Exploring E A Bowles’ garden at Myddelton House
- Credit: Philippa Pearson
Created by one of the most influential botanists of the 20th century, E A Bowles’ garden at Myddelton House continues to grow
A plant lover from an early age, the highly respected botanist, artist and author, Edward Augustus Bowles enthusiastically created a plantsman's garden at his home, Myddelton House, where he grew an extensive collection of his favourite plants. The gardens in Bulls Cross, Enfield, just south of Capel Manor College Gardens and within Lee Valley Regional Park (the house is now the park authority's HQ), are famous for snowdrops, crocus, spring bulbs and alpine plants. By 1900, aged 35, Bowles had collected more than 150 different crocus species - a particular favourite. He specialised in European mountain plants and bulbs and spent many summers in the Pyrenees gathering material. He wrote botanical books illustrated with his own beautiful watercolours and was highly regarded by the Royal Horticultural Society, serving on plant committees and eventually becoming vice-president. At Myddelton House he created planting schemes to show off his collections as they might have been seen in their natural habitat, including an alpine meadow, a rock garden, banks of snowdrops, a patch devoted to variegated plants and plants with coloured leaves, and beds devoted to irises.
An important and historic garden, it continues to evolve and develop by the extension of plant collections and addition of new planting. Bowles is never far away when work is planned, head gardner Richard Harmes says.
'Our approach is to do everything in the spirit of Bowles and before we make new plans for the garden and borders, we take time to do some research into what was planted here before and how we can move this forward. Our first question is: would this be something that Bowles would have done if he was in the garden today?'
Hence, the texture and feel of borders remain in the style of Bowles' schemes, with new planting as required.
A tributary of the New River once ran through the grounds (the house is named after its 17th century engineer, Sir Hugh Myddelton) and two bridges connected the areas. The bridges remain, but the river has long gone. It had silted up and was infilled in the 1960s with spoil from the excavation of the Victoria tube line, and the area grassed over.
The nearby Tulip Terrace once had box-edged squares and specimen tulips. Here Bowles held 'tulip teas' in spring, timed to coincide with his birthday on May 14, with proceeds going to the local church. Over time, the box succumbed to blight, a fungal disease which attacks the leaves and stems, so the decision was taken to replace them with something that would withstand the fungus and give a similar look. Ilex crenata, the Japanese Holly, was planted to Bowles' original design.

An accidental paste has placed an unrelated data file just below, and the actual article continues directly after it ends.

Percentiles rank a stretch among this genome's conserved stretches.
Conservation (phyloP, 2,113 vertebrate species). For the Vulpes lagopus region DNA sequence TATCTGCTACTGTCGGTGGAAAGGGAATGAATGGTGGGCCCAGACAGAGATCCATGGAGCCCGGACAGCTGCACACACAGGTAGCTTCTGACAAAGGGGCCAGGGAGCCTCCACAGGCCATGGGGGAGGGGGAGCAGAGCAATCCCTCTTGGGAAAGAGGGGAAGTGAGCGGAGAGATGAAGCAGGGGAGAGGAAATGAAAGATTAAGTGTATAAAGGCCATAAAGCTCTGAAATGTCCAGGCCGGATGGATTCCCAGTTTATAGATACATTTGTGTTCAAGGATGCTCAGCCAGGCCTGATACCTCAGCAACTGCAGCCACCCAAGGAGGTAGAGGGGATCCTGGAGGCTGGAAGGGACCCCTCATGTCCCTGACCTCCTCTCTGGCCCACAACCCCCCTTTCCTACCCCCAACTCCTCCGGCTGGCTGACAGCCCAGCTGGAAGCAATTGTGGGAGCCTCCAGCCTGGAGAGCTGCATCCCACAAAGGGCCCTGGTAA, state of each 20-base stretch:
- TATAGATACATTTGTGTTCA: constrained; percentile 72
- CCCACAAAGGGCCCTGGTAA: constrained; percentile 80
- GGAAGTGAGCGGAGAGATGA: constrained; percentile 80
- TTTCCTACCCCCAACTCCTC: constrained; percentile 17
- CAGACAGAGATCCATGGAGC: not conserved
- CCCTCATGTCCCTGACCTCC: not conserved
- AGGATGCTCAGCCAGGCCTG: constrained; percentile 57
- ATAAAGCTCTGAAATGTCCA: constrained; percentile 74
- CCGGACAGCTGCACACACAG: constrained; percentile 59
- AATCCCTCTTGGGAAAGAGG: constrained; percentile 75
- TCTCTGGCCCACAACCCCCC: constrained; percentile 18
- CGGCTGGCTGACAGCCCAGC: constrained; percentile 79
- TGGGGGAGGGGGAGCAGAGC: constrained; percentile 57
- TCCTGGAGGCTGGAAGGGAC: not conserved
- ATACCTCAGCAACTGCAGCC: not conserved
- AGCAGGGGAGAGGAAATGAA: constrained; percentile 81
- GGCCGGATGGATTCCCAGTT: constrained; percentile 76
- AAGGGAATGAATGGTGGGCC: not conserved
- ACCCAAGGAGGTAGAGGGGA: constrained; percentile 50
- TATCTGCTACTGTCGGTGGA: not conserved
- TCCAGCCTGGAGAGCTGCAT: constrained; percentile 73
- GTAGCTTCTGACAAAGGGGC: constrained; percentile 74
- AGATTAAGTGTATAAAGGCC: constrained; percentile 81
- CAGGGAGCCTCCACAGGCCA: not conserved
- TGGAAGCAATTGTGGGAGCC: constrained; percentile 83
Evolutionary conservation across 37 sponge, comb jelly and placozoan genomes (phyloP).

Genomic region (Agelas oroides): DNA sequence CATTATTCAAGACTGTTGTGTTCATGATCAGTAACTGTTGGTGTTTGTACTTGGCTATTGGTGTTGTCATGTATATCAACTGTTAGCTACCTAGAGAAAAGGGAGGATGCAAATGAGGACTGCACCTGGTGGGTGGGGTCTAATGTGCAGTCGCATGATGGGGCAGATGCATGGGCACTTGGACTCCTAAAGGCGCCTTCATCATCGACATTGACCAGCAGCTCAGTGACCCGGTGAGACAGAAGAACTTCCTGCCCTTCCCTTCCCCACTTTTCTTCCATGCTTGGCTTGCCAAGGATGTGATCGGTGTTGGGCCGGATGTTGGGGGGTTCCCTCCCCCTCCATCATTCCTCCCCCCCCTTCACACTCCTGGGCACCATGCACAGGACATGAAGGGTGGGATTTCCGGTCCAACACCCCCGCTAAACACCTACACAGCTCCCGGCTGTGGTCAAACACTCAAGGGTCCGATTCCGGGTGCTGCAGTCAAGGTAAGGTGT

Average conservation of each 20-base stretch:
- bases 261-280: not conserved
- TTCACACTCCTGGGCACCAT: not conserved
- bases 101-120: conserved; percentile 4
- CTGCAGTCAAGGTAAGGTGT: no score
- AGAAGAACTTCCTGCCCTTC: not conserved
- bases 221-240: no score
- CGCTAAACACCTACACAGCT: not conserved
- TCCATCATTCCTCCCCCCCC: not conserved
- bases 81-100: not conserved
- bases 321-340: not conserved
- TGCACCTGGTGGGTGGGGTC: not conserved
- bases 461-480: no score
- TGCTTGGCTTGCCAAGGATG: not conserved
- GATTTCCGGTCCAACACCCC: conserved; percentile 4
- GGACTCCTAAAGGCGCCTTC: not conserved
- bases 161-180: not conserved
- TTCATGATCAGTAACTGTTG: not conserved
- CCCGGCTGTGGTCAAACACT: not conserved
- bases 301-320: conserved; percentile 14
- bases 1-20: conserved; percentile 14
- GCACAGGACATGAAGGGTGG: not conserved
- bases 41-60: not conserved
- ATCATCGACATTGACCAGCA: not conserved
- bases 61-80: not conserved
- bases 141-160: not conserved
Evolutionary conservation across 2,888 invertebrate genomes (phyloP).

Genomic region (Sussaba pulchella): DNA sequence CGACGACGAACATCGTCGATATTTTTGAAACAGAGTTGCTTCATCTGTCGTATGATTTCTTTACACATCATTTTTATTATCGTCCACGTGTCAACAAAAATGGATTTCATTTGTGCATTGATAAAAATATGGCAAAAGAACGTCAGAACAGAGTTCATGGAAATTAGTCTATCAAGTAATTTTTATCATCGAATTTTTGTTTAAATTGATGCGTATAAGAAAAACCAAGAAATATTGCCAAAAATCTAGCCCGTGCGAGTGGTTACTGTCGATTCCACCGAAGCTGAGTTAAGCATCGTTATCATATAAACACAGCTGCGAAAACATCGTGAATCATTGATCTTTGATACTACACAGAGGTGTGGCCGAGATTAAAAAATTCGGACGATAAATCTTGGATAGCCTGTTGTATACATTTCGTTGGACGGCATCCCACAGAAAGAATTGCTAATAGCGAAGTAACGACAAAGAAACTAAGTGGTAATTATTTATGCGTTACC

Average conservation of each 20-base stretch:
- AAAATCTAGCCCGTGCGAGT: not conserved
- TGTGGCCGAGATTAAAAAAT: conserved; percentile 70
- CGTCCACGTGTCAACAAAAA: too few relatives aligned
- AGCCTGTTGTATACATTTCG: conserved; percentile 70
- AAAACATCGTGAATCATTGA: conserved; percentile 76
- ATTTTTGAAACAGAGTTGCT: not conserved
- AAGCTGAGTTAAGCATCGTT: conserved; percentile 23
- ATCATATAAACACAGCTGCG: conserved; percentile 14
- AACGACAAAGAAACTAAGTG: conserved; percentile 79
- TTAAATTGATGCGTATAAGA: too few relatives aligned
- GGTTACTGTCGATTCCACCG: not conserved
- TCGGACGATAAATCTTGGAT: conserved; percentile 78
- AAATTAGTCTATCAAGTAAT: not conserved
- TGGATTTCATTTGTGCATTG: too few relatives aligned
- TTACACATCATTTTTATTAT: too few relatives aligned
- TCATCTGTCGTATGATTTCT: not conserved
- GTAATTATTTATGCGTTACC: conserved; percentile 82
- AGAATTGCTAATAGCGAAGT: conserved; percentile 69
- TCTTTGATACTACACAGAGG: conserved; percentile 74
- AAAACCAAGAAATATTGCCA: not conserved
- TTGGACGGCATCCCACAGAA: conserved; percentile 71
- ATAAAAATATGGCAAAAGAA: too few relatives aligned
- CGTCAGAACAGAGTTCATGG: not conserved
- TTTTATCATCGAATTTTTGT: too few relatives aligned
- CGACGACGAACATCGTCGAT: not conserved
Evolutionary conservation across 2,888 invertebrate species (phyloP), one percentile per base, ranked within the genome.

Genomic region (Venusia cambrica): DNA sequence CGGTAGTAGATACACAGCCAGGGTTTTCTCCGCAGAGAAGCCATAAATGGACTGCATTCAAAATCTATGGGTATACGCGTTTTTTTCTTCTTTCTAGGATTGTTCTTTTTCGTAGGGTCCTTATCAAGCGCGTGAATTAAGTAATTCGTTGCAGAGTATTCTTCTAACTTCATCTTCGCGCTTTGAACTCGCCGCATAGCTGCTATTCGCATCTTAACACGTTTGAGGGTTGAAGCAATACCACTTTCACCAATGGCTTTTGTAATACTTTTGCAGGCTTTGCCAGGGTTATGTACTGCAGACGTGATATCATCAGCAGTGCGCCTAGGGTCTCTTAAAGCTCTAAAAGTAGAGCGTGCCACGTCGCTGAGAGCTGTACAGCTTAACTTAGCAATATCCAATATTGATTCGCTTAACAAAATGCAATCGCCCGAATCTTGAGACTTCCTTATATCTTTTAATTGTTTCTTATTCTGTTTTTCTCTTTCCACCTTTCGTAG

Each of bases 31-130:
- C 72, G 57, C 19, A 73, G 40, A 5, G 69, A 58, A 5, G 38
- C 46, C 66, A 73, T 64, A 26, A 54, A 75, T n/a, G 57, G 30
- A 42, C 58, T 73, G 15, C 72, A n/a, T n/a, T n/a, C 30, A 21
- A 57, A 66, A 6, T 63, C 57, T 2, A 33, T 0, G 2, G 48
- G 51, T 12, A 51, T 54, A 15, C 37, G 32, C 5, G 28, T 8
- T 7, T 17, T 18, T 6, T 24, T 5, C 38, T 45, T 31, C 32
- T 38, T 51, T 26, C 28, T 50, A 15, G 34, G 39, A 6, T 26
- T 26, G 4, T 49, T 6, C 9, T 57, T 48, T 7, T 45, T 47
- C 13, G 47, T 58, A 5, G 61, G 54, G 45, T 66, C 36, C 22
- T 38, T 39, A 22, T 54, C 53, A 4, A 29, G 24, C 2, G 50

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The borders alongside the New River lawn hold the iris collection - the garden is notable for them - and plants have been lifted, split and replanted and new varieties added.
Bulbs were another Bowles favourite and he created an alpine meadow to show colour from mid-winter to early summer. Masses of snowdrops are a spectacular sight in winter, followed by daffodils, fritillaries, cyclamen, spring and summer 'snowflakes' and plenty of crocuses. In winter each year there is an annual spectacular snowdrop plant sale in the gardens.
'The gardens are home to thousands of bulbs and hundreds of snowdrops,' explains Richard, 'and our gardeners and volunteers work hard to ensure the snowdrops are a wonderful sight. A very rare snowdrop discovered at Myddelton House Gardens was named Galanthus plicatus 'E A Bowles', in his honour.'
The gardens have undergone various restorations over the years. In 2009, the gardens were given a grant by the Heritage Lottery Fund for a two-year project to restore sections of the gardens to their former glory, including the kitchen garden, Victorian potting shed, peach house and Bowles' original cold frames, together with the creation of a visitor centre, museum and tea room. A collection of tender plants was transferred from the 1950s London School of Pharmacy glasshouses on the site, which were subsequently demolished, to the new glasshouse. The plants, which were tended by the school, are now here permanently.
'The glasshouses are divided into four climatic zones, very much as Bowles would have done in his time,' says Richard.
During the works many artefacts were found in the gardens and these are displayed in the visitor centre museum.
Plans for the future include the restoration of the rock garden, with work already underway.
'This was the first main project that Bowles did in the garden, and considered one of his finest,' Richard explains. 'But over time, nearby trees have matured and changed the site conditions a bit. We will completely renovate the rock garden, including the three water pools, and the planting so that we get a continuous display of colour and interest throughout the year.'
This latest exciting phase of renovation is expected to be completed by the summer. Bowles would have been bowled over.
Visit the gardens & more
Myddelton House Gardens, Bulls Cross, Enfield EN2 9HG
03000 030 610
Entry to the gardens is free and they're open all year round. Parking charges apply.
October to March: 10am to 4.30pm, April to September: 10am to 5pm. The Bowles Tea Room, information centre and museum is open from 10am to 4pm all year round.